I rather doubt this 'ka' comes from any Latin phrase. It's likely the Latin was seen somewhere as an equivalent of the English (a translation, really) and mistaken for a source. According to what's legible of  the real etymology is unknown, and even the actual word is fudgeable. Anyone have an OED to check? —Muke Tever 00:55, 18 May 2005 (UTC)
- According to Brewer's Dictionary of Phrase and Fable the quotation is from Sir Walter Scott's novel Kenilworth. It is unclear what Fricantem frica and Muli mutuo scabunt in the entry actually mean (The curse of paper dictionary telegraphese strikes again.), but the hypothesis that Brewer is giving them as the root words of the phrase is less likely than two other hypotheses (that these are the titles of works from which the phrase originates, or that these are the equivalent phrases in Latin). Uncle G 02:56, 18 May 2005 (UTC)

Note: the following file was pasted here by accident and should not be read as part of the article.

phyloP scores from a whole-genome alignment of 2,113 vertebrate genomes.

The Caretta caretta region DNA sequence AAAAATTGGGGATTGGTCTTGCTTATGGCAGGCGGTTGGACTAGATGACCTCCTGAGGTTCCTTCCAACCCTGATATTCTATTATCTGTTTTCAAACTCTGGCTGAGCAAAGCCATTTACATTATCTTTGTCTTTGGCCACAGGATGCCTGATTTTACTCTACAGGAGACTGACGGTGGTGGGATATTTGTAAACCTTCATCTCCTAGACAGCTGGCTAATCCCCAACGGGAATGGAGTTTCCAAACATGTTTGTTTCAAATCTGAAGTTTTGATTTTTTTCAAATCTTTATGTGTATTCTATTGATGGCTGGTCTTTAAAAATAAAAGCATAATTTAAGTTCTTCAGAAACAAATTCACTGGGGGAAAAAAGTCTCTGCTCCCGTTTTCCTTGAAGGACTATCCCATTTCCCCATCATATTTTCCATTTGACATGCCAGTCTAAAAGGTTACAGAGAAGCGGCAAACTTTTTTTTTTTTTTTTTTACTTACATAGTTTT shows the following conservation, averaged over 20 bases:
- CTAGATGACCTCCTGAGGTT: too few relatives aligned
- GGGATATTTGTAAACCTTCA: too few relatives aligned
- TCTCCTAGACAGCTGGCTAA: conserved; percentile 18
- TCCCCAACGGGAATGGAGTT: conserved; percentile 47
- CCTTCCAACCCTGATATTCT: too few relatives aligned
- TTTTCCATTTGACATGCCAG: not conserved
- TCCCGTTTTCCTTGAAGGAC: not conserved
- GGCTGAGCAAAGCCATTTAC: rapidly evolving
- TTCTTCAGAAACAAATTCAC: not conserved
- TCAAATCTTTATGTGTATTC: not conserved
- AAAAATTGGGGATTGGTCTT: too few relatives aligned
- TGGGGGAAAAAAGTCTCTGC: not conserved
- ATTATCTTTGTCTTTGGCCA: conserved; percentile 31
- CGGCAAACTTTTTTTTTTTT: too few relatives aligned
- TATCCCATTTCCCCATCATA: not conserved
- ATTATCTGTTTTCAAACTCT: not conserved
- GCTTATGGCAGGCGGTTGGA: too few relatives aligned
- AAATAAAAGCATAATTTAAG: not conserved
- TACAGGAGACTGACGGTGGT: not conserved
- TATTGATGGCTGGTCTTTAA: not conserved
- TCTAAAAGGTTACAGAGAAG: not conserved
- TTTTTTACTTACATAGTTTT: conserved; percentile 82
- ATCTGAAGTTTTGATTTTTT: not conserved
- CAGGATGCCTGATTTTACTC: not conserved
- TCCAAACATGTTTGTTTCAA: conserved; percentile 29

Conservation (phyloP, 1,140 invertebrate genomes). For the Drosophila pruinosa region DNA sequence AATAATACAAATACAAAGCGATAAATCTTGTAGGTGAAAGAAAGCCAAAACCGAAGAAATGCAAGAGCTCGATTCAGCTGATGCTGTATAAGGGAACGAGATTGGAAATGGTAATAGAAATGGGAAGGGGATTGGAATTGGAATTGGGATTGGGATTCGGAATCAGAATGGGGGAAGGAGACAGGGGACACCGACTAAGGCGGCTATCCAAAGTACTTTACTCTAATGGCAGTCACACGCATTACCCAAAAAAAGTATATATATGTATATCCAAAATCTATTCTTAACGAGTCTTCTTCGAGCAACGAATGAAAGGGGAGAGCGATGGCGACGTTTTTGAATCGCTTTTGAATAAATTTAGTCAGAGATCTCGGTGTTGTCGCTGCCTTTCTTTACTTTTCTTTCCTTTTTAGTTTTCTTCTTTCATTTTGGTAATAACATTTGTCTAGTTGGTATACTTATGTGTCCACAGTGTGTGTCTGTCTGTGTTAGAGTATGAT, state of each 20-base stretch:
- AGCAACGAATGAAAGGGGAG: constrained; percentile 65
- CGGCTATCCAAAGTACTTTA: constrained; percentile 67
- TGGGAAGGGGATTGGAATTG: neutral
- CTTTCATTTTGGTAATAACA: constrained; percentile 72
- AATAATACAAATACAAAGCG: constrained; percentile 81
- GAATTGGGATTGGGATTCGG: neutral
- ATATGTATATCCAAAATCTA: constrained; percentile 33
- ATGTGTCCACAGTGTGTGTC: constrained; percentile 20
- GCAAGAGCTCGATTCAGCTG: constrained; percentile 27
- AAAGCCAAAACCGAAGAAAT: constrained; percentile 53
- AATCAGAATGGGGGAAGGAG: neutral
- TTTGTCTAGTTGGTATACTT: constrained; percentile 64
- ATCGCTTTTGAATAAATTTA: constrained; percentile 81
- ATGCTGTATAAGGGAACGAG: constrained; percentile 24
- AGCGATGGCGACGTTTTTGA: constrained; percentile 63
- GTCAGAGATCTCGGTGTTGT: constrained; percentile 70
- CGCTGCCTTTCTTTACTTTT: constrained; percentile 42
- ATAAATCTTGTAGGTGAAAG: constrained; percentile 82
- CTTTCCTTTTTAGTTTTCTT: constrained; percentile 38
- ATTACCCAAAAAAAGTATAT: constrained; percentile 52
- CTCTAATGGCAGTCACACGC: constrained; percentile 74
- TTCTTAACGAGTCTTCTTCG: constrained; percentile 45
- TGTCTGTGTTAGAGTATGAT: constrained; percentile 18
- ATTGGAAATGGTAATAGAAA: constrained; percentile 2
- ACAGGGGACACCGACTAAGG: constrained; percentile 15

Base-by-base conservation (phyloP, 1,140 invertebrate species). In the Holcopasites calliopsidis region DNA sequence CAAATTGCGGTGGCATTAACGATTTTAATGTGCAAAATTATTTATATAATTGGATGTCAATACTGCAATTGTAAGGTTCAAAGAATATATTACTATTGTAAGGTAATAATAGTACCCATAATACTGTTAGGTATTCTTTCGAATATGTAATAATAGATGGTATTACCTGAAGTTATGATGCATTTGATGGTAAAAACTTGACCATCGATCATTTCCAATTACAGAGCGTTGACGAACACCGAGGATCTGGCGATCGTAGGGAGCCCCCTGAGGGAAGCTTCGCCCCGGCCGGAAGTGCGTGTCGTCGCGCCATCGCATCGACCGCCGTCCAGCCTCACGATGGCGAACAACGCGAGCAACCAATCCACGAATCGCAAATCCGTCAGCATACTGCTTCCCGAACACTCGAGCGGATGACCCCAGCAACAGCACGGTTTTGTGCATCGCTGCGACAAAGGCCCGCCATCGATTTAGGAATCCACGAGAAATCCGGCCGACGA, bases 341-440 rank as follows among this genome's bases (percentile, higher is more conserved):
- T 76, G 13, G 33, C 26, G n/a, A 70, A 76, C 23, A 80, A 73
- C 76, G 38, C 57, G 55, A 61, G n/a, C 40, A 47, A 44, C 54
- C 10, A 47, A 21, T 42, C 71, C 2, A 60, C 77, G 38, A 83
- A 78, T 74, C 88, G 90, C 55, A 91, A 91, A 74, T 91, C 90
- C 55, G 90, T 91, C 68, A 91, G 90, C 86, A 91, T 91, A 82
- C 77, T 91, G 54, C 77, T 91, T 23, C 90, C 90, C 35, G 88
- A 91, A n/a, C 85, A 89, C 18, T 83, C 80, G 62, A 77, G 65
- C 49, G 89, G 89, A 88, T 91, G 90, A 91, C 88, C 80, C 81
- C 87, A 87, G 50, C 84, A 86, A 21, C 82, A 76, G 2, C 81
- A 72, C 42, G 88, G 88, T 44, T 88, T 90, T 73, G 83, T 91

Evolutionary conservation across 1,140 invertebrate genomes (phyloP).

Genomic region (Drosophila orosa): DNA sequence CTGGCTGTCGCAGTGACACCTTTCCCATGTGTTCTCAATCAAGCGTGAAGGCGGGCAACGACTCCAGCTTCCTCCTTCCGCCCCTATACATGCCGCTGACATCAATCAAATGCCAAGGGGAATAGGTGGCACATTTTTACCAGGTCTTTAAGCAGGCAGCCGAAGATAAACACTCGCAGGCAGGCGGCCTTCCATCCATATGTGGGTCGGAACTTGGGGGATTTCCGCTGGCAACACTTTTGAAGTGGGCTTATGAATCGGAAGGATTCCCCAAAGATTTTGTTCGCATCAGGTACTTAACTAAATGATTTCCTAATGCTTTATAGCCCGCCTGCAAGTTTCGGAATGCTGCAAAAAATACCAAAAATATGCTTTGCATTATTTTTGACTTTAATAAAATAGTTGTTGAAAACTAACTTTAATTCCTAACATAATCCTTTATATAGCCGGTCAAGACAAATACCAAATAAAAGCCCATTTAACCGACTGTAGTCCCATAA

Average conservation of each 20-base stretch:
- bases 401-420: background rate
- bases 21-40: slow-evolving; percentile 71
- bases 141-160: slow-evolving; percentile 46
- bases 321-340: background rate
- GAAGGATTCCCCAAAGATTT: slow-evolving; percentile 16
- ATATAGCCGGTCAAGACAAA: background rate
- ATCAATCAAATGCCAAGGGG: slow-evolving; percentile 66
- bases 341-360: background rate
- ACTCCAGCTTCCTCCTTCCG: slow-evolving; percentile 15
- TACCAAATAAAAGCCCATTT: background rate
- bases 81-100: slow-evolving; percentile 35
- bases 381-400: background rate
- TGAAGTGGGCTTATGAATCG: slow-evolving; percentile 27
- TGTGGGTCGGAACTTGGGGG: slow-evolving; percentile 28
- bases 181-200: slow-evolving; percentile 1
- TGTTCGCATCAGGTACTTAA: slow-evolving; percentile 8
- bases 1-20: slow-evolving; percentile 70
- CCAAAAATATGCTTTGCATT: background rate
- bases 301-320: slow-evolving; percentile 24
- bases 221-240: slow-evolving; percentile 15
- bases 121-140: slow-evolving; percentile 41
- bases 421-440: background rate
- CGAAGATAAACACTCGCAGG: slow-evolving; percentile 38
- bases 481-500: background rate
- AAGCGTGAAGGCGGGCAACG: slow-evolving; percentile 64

- They are equivalent phrases: fricantem frica = rub what's rubbing [sc. you] , muli mutuo scabunt = mules scratch each other. In fact an older form of ka me, ka thee, according to the OED, is "claw me, claw thee", (incidentally, this is mentioned in my Latin dictionary under mutuum muli scabunt: ) and in later forms (such as this one) 'claw' for some reason was replaced by various names for the letter 'k'. Apparently the meaning isn't "serve" but "scratch", and the modern equivalent is exactly I'll scratch your back, you scratch mine. —Muke Tever 03:05, 18 May 2005 (UTC)
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- Also this should be translingual. —Internoob (Disc•Cont) 00:00, 13 January 2011 (UTC)
- Already removed.  Closing. —Internoob (Disc•Cont) 03:55, 9 August 2011 (UTC)